Clean Coal Carbon Storage
The Coal Industry's Last Blitz is Failing
It's not often that Green Chip Stocks will refer you to Texas energy execs for straight talk...
But when it comes to carbon capture and storage, old oilmen may be the most no-nonsense folks out there.
Kinder Morgan Energy Partners CEO Rich Kinder told the UK's Guardian newspaper recently that carbon capture and storage, the plan on which "clean coal" technology rests, is a bunch of hooey until legal liability gets sorted out.
When it comes to burying CO2 from coal-fired power plants, Kinder Morgan is not "willing to sign up for guaranteeing to the U.S. government or to whomever that it will forever stay in the ground in this salt dome in Louisiana — and if it doesn't — just come back and see ole Kinder Morgan and we'll make you good for it."
We don't think the Obama Administration's FutureGen clean coal initiative is a winner, because it's the result of a last-ditch blitz by the coal industry to keep America at least slightly sooty for a while longer.
Kinder Morgan, the nation's leading CO2 pipeline provider, isn't falling for Obama's pump-fake, and neither are we.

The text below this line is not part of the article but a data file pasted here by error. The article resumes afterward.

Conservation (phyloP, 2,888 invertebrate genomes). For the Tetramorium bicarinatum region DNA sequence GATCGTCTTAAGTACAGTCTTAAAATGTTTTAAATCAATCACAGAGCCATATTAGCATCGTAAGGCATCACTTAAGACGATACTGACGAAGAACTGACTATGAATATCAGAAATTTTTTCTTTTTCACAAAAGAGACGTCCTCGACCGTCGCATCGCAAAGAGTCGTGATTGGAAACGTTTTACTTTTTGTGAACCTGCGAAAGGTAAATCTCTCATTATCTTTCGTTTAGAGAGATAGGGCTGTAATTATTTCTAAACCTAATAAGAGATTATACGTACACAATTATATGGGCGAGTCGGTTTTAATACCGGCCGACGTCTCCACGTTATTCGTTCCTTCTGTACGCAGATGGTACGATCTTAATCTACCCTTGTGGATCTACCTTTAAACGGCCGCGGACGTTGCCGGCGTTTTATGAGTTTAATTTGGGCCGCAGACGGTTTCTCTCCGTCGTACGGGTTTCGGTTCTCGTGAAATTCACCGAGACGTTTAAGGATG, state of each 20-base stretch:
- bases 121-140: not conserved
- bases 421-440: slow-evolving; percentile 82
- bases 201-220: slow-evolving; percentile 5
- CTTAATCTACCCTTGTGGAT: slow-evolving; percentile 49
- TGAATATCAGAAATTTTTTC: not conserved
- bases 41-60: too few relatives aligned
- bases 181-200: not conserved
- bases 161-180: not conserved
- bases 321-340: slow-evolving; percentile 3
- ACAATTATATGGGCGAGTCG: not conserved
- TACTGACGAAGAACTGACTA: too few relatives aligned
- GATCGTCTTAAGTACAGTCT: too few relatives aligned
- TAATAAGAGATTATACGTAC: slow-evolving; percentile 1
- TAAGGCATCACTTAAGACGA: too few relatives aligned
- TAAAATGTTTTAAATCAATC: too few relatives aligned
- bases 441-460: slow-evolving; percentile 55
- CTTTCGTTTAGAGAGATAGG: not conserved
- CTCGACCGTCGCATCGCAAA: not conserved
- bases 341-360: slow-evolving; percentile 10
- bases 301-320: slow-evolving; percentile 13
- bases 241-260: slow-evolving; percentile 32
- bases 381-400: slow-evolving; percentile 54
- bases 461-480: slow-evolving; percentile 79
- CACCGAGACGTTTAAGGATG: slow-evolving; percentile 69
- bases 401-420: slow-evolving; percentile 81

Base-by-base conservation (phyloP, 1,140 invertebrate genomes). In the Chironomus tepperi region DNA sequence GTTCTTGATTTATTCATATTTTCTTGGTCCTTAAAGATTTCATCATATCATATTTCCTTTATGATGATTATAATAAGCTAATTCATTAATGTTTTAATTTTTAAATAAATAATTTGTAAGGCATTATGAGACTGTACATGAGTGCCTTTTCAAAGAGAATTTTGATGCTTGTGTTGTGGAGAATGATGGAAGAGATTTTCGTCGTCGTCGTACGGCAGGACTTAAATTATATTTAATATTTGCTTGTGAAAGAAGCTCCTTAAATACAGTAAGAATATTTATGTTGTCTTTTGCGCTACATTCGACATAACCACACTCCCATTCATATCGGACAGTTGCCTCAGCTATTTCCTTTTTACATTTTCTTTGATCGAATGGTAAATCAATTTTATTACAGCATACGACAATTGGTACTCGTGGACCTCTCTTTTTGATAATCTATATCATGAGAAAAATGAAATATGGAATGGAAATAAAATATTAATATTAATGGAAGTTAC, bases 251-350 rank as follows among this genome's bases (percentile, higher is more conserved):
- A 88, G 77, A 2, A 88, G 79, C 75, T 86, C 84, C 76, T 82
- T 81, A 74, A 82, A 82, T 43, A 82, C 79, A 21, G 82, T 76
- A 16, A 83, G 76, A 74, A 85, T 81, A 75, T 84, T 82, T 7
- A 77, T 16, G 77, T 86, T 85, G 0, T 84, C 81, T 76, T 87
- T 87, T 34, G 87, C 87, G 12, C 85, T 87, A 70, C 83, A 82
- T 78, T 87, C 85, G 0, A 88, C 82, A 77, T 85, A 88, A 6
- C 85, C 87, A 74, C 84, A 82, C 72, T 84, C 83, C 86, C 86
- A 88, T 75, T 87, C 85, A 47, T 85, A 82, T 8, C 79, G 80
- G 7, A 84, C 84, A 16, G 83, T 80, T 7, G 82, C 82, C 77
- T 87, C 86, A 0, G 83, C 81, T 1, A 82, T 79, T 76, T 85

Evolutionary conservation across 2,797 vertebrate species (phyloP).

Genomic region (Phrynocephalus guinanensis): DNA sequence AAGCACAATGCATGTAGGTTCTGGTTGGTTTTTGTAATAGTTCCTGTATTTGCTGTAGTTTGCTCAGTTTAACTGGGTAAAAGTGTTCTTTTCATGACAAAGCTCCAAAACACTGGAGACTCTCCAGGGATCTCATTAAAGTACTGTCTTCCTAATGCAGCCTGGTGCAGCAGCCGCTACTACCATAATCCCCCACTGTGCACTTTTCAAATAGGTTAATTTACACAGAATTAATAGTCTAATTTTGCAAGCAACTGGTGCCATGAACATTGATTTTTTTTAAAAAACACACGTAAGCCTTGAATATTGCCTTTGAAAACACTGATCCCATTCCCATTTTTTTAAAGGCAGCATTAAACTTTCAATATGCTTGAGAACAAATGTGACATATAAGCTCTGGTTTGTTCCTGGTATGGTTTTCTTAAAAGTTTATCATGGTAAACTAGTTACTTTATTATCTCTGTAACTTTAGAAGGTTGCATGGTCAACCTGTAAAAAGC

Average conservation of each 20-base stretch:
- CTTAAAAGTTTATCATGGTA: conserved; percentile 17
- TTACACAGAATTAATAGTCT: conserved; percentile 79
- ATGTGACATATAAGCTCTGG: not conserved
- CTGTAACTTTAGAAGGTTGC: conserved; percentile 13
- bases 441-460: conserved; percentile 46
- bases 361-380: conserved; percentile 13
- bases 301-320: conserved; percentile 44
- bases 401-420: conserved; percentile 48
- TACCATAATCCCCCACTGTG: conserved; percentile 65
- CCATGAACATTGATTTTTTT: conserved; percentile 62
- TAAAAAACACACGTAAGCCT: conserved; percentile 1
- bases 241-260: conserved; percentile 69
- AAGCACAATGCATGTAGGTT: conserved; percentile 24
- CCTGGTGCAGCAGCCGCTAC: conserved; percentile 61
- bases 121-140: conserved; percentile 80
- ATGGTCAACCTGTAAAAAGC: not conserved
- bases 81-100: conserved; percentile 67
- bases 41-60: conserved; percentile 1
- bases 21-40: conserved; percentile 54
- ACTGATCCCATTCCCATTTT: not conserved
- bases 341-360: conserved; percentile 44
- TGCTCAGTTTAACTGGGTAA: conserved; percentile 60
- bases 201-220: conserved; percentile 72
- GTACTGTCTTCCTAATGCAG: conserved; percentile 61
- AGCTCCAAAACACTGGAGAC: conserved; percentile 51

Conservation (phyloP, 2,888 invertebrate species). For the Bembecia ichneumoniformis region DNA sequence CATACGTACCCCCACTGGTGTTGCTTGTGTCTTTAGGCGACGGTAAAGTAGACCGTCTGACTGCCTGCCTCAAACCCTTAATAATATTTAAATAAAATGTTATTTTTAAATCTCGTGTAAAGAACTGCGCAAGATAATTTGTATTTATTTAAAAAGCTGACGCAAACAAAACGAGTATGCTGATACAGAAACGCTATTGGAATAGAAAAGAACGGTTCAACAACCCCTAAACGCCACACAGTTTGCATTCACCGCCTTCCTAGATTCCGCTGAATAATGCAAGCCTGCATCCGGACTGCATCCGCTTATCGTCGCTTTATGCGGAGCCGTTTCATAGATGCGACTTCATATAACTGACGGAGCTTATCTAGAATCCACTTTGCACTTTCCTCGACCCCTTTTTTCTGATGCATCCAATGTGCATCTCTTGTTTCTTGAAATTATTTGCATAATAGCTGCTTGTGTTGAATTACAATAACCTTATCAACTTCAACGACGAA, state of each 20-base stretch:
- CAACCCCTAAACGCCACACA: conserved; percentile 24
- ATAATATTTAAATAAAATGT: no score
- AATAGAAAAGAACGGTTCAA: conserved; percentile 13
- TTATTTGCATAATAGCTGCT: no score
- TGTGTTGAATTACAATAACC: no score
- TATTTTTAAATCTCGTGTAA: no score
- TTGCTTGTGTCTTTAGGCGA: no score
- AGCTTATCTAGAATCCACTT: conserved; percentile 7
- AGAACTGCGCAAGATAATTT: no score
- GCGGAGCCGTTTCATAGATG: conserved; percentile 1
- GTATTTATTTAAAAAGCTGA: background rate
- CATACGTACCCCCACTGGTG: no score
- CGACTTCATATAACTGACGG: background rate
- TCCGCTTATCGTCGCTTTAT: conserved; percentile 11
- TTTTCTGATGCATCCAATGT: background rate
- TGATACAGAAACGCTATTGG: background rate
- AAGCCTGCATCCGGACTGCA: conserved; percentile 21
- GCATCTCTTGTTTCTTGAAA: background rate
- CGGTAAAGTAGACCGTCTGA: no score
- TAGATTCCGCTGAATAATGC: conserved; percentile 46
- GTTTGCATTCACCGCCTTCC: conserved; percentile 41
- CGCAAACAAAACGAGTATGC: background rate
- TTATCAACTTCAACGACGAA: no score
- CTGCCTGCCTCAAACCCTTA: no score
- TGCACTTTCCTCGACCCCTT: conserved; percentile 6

Kinder Morgan runs 1,300 miles of conduit for excess gas between Colorado and Texas, for the purpose of injecting it into the ground for a process called Enhanced Oil Recovery (EOR).
But in EOR, CO2 comes back out with the (ideally) gushing oil it's just pressurized. Kinder Morgan and others have enough doubt about just sticking the stuff in the ground—in underground salt dome formations, especially—that they won't use their CO2 transport expertise to help sock the gas away.
Clean coal isn't even included in the new GOP "All of the above" energy plan which emphasizes expanding oil and gas leases. That approach includes 20 new nuclear plants, which of course brings its own waste storage problems.
Why get bogged down in FutureGen, whose patrons are companies like Southern Company, Peabody Energy (the world's biggest private sector coal company), and China Huaneng Power?
Keep up with Green Chip for the real deal on FutureGen and where America's energy future lies.